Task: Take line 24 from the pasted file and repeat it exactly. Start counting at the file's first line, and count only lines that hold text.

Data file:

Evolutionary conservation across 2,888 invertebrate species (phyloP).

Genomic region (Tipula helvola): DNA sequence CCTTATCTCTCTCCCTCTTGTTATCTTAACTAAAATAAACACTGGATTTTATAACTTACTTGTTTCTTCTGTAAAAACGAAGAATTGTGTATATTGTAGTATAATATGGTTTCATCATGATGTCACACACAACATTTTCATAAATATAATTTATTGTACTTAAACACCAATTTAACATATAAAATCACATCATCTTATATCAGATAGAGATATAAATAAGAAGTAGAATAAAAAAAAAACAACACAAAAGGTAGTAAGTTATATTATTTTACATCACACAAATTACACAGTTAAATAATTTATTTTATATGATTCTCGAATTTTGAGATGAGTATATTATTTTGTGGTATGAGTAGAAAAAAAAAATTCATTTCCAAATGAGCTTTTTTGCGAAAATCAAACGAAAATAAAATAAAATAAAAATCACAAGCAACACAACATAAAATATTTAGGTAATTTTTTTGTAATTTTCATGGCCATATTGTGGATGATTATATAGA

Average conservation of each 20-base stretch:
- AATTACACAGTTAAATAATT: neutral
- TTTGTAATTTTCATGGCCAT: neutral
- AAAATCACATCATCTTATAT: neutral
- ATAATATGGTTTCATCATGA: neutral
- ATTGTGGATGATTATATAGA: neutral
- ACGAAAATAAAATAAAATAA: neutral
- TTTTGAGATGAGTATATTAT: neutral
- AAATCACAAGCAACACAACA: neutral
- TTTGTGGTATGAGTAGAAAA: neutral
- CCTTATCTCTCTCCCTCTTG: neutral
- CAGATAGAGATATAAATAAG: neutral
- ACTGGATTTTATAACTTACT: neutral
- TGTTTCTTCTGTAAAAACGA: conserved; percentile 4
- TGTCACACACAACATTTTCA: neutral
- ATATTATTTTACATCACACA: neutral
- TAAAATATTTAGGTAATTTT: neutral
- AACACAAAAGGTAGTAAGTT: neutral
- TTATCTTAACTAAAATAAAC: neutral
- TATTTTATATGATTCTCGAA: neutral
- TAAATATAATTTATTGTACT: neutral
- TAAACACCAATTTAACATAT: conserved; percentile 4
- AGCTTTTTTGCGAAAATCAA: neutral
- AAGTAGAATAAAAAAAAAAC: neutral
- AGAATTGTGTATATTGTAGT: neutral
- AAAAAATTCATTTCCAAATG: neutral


- TAAACACCAATTTAACATAT: conserved; percentile 4